The COVID-19 crisis has provided an unexpected opportunity for some seniors to learn news ways to stay connected.
As COVID-19 continues to spread throughout the United States, Americans are adjusting to what it means to put their lives on hold. While the workforce has pivoted to remote arrangements and many young people are having virtual happy hours, many older Americans lack the necessary skills to stay connected through technology. But now, some organisations that serve senior populations are making strides to change that.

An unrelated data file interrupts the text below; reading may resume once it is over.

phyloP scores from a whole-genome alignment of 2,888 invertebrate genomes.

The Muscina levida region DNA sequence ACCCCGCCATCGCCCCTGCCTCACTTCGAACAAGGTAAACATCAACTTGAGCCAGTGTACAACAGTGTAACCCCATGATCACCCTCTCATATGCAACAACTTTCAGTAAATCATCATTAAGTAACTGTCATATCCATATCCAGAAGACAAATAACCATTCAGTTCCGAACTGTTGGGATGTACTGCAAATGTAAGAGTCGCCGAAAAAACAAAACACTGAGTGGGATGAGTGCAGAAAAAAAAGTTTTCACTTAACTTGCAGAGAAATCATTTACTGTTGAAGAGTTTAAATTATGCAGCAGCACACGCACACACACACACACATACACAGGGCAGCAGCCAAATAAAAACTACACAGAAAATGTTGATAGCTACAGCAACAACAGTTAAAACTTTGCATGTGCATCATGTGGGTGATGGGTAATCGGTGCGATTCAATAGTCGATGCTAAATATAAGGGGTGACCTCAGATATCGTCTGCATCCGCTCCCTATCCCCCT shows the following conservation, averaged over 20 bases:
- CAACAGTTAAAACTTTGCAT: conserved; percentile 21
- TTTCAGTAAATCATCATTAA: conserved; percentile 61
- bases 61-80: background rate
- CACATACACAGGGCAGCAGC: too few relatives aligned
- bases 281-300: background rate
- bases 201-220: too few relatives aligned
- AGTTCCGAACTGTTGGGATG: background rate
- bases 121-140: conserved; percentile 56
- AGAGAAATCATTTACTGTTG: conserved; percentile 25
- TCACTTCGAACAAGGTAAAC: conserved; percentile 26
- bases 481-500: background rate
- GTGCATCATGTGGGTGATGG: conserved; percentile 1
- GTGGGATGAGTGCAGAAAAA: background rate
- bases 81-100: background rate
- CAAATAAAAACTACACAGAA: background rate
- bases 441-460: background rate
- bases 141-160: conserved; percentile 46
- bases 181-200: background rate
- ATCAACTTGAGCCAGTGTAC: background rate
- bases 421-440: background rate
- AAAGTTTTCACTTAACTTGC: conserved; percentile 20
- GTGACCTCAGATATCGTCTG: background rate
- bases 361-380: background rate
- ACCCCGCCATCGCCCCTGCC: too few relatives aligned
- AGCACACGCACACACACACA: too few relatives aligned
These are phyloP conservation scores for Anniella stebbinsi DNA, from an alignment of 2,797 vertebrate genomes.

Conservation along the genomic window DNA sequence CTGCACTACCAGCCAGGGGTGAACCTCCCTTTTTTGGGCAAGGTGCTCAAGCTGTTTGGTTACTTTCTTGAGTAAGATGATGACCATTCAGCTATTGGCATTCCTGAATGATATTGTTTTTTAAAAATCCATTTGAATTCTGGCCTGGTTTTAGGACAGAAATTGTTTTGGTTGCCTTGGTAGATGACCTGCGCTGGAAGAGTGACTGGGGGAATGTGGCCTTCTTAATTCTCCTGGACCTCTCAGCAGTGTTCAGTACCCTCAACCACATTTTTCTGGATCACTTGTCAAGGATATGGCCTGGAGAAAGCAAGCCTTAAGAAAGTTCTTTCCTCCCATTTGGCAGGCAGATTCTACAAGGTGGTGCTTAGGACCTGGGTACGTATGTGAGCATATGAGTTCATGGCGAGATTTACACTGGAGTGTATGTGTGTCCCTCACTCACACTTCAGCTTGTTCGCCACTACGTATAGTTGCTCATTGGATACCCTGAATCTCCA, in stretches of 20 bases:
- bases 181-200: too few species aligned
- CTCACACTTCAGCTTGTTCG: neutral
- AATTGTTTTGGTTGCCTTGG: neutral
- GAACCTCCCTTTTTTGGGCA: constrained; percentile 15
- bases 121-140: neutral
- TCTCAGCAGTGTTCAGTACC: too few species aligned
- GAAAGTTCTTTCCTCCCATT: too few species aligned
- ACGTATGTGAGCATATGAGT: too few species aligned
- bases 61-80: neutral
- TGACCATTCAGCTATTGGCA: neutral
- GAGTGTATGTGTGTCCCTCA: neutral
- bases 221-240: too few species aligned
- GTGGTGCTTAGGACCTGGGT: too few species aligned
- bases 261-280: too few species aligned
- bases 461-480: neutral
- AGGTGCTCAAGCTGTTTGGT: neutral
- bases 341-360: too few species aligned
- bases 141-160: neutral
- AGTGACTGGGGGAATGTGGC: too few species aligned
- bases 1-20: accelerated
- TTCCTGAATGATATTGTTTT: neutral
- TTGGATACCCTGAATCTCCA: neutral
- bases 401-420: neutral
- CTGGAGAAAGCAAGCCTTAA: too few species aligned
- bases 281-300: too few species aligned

At New York City's 92nd Street Y, the membership-based Himan Brown Senior Program provides classes, social groups, and other resources to 650 senior citizens. The Arts Center at the 92nd Street Y considers retirees to be the core audience for daytime programming. Between the two, hundreds of in-person classes were held on a weekly basis. On Friday, March 13, all 200 of the Arts Center's classes went online.
"Had we pitched remote learning under normal circumstances, I don't think anyone would have bought in, but given the necessity of the situation [our seniors] were motivated," said Emily Coyne, programme manager at the 92nd Street Y's Arts Center, told Al Jazeera.
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